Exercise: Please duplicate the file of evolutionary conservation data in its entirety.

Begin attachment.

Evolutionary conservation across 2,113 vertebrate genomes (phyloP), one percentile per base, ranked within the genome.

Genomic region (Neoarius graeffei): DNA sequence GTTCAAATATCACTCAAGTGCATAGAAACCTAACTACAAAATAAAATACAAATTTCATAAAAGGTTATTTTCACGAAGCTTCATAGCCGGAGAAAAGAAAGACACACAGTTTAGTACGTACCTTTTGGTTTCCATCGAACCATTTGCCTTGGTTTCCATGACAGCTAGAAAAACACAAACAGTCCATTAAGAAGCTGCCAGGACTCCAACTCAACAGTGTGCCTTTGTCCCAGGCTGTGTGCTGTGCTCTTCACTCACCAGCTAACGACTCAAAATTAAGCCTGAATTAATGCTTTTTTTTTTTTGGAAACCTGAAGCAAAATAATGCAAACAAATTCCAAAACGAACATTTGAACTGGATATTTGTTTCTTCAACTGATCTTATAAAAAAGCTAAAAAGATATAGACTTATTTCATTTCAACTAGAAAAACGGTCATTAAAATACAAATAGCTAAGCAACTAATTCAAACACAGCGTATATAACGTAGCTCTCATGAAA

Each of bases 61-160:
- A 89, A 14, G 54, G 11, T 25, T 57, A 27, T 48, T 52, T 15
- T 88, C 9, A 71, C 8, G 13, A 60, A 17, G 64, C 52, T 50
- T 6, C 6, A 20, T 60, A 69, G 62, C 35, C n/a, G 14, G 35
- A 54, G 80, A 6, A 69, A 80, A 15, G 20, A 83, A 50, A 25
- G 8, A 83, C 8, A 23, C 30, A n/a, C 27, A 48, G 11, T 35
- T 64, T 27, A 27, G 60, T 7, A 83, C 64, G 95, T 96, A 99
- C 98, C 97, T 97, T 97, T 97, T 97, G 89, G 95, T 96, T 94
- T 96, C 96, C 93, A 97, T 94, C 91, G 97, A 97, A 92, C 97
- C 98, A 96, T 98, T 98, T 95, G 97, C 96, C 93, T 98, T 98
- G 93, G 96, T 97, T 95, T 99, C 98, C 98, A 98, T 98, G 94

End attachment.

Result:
Evolutionary conservation across 2,113 vertebrate genomes (phyloP), one percentile per base, ranked within the genome.

Genomic region (Neoarius graeffei): DNA sequence GTTCAAATATCACTCAAGTGCATAGAAACCTAACTACAAAATAAAATACAAATTTCATAAAAGGTTATTTTCACGAAGCTTCATAGCCGGAGAAAAGAAAGACACACAGTTTAGTACGTACCTTTTGGTTTCCATCGAACCATTTGCCTTGGTTTCCATGACAGCTAGAAAAACACAAACAGTCCATTAAGAAGCTGCCAGGACTCCAACTCAACAGTGTGCCTTTGTCCCAGGCTGTGTGCTGTGCTCTTCACTCACCAGCTAACGACTCAAAATTAAGCCTGAATTAATGCTTTTTTTTTTTTGGAAACCTGAAGCAAAATAATGCAAACAAATTCCAAAACGAACATTTGAACTGGATATTTGTTTCTTCAACTGATCTTATAAAAAAGCTAAAAAGATATAGACTTATTTCATTTCAACTAGAAAAACGGTCATTAAAATACAAATAGCTAAGCAACTAATTCAAACACAGCGTATATAACGTAGCTCTCATGAAA

Each of bases 61-160:
- A 89, A 14, G 54, G 11, T 25, T 57, A 27, T 48, T 52, T 15
- T 88, C 9, A 71, C 8, G 13, A 60, A 17, G 64, C 52, T 50
- T 6, C 6, A 20, T 60, A 69, G 62, C 35, C n/a, G 14, G 35
- A 54, G 80, A 6, A 69, A 80, A 15, G 20, A 83, A 50, A 25
- G 8, A 83, C 8, A 23, C 30, A n/a, C 27, A 48, G 11, T 35
- T 64, T 27, A 27, G 60, T 7, A 83, C 64, G 95, T 96, A 99
- C 98, C 97, T 97, T 97, T 97, T 97, G 89, G 95, T 96, T 94
- T 96, C 96, C 93, A 97, T 94, C 91, G 97, A 97, A 92, C 97
- C 98, A 96, T 98, T 98, T 95, G 97, C 96, C 93, T 98, T 98
- G 93, G 96, T 97, T 95, T 99, C 98, C 98, A 98, T 98, G 94